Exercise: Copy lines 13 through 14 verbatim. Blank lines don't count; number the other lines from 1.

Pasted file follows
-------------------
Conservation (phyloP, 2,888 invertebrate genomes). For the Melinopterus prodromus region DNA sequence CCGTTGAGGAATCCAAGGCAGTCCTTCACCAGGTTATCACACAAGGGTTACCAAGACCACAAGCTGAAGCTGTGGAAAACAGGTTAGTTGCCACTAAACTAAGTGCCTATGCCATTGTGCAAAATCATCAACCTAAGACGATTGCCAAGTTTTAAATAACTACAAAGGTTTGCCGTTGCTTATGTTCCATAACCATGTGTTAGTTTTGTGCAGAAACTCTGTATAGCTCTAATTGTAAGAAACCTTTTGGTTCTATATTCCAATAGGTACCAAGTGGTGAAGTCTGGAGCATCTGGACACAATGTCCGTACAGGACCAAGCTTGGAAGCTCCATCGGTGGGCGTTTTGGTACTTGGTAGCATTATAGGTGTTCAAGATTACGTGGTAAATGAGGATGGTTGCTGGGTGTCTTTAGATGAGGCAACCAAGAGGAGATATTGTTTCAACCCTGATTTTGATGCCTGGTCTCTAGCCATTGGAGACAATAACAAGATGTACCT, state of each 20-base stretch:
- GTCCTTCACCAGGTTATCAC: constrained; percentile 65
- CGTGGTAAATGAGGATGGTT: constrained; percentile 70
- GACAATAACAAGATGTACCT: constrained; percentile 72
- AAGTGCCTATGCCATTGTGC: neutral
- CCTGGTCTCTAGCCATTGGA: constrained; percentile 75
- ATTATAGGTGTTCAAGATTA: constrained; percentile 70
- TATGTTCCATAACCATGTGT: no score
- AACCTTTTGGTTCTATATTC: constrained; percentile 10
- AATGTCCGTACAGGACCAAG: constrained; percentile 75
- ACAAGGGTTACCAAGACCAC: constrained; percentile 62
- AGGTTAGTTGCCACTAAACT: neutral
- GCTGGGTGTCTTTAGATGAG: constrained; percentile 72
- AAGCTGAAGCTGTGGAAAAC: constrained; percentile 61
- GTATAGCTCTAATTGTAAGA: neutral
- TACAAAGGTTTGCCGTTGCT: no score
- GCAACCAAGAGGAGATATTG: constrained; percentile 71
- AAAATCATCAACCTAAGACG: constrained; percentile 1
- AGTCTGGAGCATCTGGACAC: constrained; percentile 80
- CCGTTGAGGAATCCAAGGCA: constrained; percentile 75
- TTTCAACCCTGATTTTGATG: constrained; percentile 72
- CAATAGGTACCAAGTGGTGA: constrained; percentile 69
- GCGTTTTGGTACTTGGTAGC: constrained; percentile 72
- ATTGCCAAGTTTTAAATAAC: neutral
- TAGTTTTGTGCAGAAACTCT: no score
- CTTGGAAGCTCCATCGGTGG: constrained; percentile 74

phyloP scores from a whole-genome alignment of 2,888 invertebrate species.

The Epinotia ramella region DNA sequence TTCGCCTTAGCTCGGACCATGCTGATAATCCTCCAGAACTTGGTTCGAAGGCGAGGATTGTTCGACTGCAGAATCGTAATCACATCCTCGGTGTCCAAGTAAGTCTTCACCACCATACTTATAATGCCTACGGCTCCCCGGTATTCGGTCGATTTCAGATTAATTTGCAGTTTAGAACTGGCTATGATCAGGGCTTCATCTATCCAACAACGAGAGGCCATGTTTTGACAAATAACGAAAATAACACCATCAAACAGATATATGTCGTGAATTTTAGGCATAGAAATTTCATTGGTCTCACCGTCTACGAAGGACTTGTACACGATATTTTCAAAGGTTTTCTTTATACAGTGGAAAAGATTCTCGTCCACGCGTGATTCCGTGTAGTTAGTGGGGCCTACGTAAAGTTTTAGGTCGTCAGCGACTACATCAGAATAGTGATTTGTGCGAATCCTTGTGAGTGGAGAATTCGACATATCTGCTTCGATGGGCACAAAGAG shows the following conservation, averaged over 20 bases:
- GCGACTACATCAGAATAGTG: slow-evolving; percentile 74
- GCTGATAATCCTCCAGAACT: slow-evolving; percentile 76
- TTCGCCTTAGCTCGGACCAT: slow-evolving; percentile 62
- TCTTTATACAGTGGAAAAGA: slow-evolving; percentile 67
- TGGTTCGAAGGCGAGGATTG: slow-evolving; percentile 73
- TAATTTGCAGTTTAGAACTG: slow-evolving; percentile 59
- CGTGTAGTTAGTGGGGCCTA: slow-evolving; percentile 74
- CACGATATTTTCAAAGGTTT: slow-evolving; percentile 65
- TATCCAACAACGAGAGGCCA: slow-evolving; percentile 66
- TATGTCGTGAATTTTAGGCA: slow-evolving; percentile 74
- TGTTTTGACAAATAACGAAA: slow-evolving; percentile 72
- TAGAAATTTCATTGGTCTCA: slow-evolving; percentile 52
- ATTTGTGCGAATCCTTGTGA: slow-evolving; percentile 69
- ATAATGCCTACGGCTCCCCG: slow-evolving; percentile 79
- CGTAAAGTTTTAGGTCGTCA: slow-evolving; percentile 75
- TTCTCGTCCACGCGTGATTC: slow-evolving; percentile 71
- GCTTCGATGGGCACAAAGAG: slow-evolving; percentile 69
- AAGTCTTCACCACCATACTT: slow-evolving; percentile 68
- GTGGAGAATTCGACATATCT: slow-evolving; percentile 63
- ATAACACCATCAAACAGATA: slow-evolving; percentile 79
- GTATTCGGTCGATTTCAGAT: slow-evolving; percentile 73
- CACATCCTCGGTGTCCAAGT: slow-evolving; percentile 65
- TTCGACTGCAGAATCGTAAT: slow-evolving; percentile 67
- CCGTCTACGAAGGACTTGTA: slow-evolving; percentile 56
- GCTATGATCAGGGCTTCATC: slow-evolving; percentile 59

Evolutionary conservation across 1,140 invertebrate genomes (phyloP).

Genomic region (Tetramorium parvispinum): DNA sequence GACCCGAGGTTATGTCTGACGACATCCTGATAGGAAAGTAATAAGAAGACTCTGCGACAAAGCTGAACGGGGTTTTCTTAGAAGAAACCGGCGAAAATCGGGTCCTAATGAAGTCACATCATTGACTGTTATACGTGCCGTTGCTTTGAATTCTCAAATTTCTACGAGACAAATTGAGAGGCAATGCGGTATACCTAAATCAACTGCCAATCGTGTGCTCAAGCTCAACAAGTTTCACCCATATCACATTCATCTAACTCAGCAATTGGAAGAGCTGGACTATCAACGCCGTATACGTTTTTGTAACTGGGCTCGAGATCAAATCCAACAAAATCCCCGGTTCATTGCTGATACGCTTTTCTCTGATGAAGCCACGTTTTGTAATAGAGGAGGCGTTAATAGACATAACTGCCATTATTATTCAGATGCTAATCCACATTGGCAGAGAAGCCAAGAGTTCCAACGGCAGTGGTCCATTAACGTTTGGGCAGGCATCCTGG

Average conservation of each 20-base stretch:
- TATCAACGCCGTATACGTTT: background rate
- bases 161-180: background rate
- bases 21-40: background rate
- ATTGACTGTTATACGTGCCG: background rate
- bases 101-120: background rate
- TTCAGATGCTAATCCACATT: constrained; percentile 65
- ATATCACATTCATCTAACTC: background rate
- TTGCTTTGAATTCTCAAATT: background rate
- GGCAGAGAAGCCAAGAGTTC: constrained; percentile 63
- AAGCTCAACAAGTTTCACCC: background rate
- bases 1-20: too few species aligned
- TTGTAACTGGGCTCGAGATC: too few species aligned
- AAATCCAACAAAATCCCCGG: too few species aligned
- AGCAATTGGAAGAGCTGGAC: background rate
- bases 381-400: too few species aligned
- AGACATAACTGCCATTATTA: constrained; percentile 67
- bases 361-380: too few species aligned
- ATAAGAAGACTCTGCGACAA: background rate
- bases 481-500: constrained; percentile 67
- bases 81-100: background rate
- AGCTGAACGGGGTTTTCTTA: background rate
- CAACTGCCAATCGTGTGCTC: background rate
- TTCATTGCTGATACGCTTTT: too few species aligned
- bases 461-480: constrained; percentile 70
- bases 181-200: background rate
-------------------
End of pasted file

- GCTGGGTGTCTTTAGATGAG: constrained; percentile 72
- AAGCTGAAGCTGTGGAAAAC: constrained; percentile 61